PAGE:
From Wikipedia, the free encyclopedia

Jump to: navigation, search
WB-6, assembled

The polywell is a plasma confinement concept that combines elements of inertial electrostatic confinement and magnetic confinement fusion, intended ultimately to produce fusion power. The name polywell is a portmanteau of "polyhedron" and "potential well."

The polywell consists of electromagnet coils arranged in a polyhedral configuration and positively charged to between several 10s and low 100s of kilovolts. This charged magnetic polyhedron is called a MaGrid. Electrons are introduced outside the "quasi-spherical" MaGrid and are accelerated into the MaGrid due to the electric field. Within the MaGrid, magnetic fields confine most of the electrons and those that escape are retained by the electric field. This configuration traps the electrons in the middle of the device focusing them near the center which produces a virtual cathode (negative electric potential). The virtual cathode is used to accelerate and confine the ions to be fused which, except for minimal losses, never reach the physical structure of the MaGrid. It was developed by Robert Bussard under a US Navy research contract as an improvement of the Farnsworth-Hirsch fusor.


[edit] Design

[edit] Problems with Farnsworth-Hirsch fusors

A traditional Farnsworth-Hirsch fusor consists of a vacuum chamber containing a positively charged outer grid and a negatively charged inner grid within; essentially a large vacuum tube with spherical grids. Fusible atomic nuclei are injected as ions into the system, repelled by the outer grid, and accelerated toward the inner grid. Most of the time, the ions miss the grid, but occasionally, given long enough, nuclei strike either the grid or another high-energy nucleus. Most strikes with other nuclei do not result in fusion, but occasionally fusion results. On a miss, the nuclei move outwards, are repelled by the outer grid again, and return through the core. Without the motion of electrons and magnetic fields, there are no synchrotron losses and low levels of bremsstrahlung radiation.[citation needed]

The fundamental problem with this traditional system is with the grid itself. Far too often, nuclei strike the grid. This damages the grid, wastes the energy that went into ionizing and accelerating the particle, and most critically, heats the grid. Even if the former problems were not critical, having a fine mesh grid in a reactor producing enough power to be used as a power plant would almost certainly mean that it would be rapidly vaporized.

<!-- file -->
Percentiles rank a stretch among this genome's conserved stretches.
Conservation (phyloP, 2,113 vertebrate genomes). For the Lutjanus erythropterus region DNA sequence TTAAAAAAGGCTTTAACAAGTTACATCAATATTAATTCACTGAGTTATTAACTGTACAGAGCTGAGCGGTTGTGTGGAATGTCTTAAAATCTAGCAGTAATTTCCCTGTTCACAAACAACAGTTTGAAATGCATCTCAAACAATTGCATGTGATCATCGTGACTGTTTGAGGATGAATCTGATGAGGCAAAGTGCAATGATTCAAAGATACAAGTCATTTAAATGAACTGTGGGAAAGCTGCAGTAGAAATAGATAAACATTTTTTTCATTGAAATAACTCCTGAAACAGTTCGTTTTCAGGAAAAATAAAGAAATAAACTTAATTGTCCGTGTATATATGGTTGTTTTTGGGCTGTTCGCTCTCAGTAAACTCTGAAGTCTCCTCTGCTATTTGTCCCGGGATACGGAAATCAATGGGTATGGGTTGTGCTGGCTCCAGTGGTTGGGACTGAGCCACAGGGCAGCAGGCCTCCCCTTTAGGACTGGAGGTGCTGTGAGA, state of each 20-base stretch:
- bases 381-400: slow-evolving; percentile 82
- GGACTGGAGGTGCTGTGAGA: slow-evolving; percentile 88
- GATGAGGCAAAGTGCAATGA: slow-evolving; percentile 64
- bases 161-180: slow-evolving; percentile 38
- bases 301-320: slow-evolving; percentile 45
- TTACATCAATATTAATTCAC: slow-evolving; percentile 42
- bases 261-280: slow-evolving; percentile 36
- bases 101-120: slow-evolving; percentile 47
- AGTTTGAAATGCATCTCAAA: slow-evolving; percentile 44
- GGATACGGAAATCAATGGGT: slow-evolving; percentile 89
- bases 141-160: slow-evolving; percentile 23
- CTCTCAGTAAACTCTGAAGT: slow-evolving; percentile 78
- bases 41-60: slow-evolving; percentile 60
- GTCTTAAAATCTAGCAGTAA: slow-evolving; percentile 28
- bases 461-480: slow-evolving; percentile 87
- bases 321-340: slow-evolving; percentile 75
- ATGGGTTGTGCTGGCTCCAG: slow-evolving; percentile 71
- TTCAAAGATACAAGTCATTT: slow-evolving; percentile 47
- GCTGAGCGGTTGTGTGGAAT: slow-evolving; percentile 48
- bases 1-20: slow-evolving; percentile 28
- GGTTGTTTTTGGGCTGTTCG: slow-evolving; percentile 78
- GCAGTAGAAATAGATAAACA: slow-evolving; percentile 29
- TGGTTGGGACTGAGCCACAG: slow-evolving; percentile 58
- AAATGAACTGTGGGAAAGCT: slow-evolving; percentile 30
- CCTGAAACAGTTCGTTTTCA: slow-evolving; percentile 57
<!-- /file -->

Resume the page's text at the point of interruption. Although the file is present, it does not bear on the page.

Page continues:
[edit] The polywell approach

Like the fusor, the polywell confines positive ions through their attraction to negatively charged electrons. The difference is that in the fusor, the negative charges reside on a solid-state grid, while in the polywell, they are confined to the inner region of the reactor by magnetic fields. The reactor volume is defined by the coils producing the magnetic field. The coils are held at a positive potential relative to the surrounding walls of the vacuum chamber, the idea being to reflect any electrons which escape back into the region inside the coils. The charged coils are known as MaGrids, from "Magnetic Grids". Although the polywell, like the fusor, has material electrodes, the ions are not required to pass through them, and in addition the magnetic fields will tend to protect them from the impact of energetic electrons and ions.

On the other hand, the polywell has electrons and ions existing in the same volume. While this avoids the limit on the fusor power density due to space charge effects, it also introduces bremsstrahlung, which can be an important energy loss channel.

The magnetic field is usually produced by a symmetrical arrangement of discrete, circular coils, all pointing toward (or all away from) the center. The magnetic field vanishes at the center by symmetry, and the magnetic flux that enters the volume through the coils leaves it again through the spaces between the coils. This configuration confines electrons to the central volume by a magnetic mirror with a large field ratio or, under some conditions, a magnetic cusp. Bussard claimed[1] that the magnetic field has only point cusps (as opposed to line cusps), but this has been disputed. Ions are added at a density nearly equal to that of the electrons to produce a quasineutral plasma, but a slight excess of electrons maintains a negative potential well.[2] While this concept differs from the original fusor in that it uses magnetic fields, it also differs from traditional magnetic confinement because the fields do not need to confine ions — only electrons, which is much easier.[3][4][5]

If the configuration is looked at as solenoids on the faces of a polyhedron, then the polyhedron chosen must have an even number of faces at each vertex, so that the polarity of the solenoids can alternate. Infinitely many polyhedra satisfy this property, for instance all antiprisms, 2n-agonal bipyramids, and all rectified (fully truncated) polyhedra. As can be seen in the picture, WB-6 is a truncated cube. Bussard's planned WB-8 would be a truncated dodecahedron. These geometries have several interesting properties. The shape of the magnetic potential well is the dual polyhedron of the machine. Each polyhedron could be constructed two different ways from circular coils. The edges of the polyhedron could also be wired directly as with Bussard's NPG polyhedral grid (there is a eulerian path because all vertices are even), but this is probably undesirable because every line passing through the center and a vertex will by symmetry have zero magnetic field.